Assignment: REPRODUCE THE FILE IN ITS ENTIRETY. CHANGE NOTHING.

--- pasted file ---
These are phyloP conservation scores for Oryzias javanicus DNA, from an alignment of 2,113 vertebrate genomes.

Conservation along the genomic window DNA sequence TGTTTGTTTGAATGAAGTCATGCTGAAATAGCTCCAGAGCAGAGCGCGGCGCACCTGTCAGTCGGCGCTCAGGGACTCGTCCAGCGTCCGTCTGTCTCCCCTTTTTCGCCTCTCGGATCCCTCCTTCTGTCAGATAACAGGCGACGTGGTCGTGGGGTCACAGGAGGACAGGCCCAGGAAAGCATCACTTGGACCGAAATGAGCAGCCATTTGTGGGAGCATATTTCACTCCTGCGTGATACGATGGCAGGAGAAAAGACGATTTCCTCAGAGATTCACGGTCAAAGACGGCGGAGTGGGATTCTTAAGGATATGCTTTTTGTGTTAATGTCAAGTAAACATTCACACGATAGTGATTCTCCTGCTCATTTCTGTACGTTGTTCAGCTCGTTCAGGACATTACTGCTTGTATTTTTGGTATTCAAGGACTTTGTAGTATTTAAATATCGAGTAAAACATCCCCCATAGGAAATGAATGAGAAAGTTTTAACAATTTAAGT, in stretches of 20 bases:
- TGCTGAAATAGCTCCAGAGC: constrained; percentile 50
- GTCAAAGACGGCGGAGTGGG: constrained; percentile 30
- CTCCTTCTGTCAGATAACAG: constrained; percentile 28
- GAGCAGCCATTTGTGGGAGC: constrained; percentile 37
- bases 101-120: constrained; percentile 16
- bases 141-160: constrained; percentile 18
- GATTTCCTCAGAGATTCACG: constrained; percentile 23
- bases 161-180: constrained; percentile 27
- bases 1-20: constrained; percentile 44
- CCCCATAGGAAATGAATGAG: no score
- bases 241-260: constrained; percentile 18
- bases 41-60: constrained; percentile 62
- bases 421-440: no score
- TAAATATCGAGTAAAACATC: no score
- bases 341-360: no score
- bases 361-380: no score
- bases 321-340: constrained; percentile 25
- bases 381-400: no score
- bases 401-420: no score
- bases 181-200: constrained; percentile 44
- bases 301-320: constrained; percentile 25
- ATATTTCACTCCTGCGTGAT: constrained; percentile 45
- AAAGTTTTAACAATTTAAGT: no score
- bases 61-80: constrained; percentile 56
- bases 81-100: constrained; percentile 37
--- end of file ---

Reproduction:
These are phyloP conservation scores for Oryzias javanicus DNA, from an alignment of 2,113 vertebrate genomes.

Conservation along the genomic window DNA sequence TGTTTGTTTGAATGAAGTCATGCTGAAATAGCTCCAGAGCAGAGCGCGGCGCACCTGTCAGTCGGCGCTCAGGGACTCGTCCAGCGTCCGTCTGTCTCCCCTTTTTCGCCTCTCGGATCCCTCCTTCTGTCAGATAACAGGCGACGTGGTCGTGGGGTCACAGGAGGACAGGCCCAGGAAAGCATCACTTGGACCGAAATGAGCAGCCATTTGTGGGAGCATATTTCACTCCTGCGTGATACGATGGCAGGAGAAAAGACGATTTCCTCAGAGATTCACGGTCAAAGACGGCGGAGTGGGATTCTTAAGGATATGCTTTTTGTGTTAATGTCAAGTAAACATTCACACGATAGTGATTCTCCTGCTCATTTCTGTACGTTGTTCAGCTCGTTCAGGACATTACTGCTTGTATTTTTGGTATTCAAGGACTTTGTAGTATTTAAATATCGAGTAAAACATCCCCCATAGGAAATGAATGAGAAAGTTTTAACAATTTAAGT, in stretches of 20 bases:
- TGCTGAAATAGCTCCAGAGC: constrained; percentile 50
- GTCAAAGACGGCGGAGTGGG: constrained; percentile 30
- CTCCTTCTGTCAGATAACAG: constrained; percentile 28
- GAGCAGCCATTTGTGGGAGC: constrained; percentile 37
- bases 101-120: constrained; percentile 16
- bases 141-160: constrained; percentile 18
- GATTTCCTCAGAGATTCACG: constrained; percentile 23
- bases 161-180: constrained; percentile 27
- bases 1-20: constrained; percentile 44
- CCCCATAGGAAATGAATGAG: no score
- bases 241-260: constrained; percentile 18
- bases 41-60: constrained; percentile 62
- bases 421-440: no score
- TAAATATCGAGTAAAACATC: no score
- bases 341-360: no score
- bases 361-380: no score
- bases 321-340: constrained; percentile 25
- bases 381-400: no score
- bases 401-420: no score
- bases 181-200: constrained; percentile 44
- bases 301-320: constrained; percentile 25
- ATATTTCACTCCTGCGTGAT: constrained; percentile 45
- AAAGTTTTAACAATTTAAGT: no score
- bases 61-80: constrained; percentile 56
- bases 81-100: constrained; percentile 37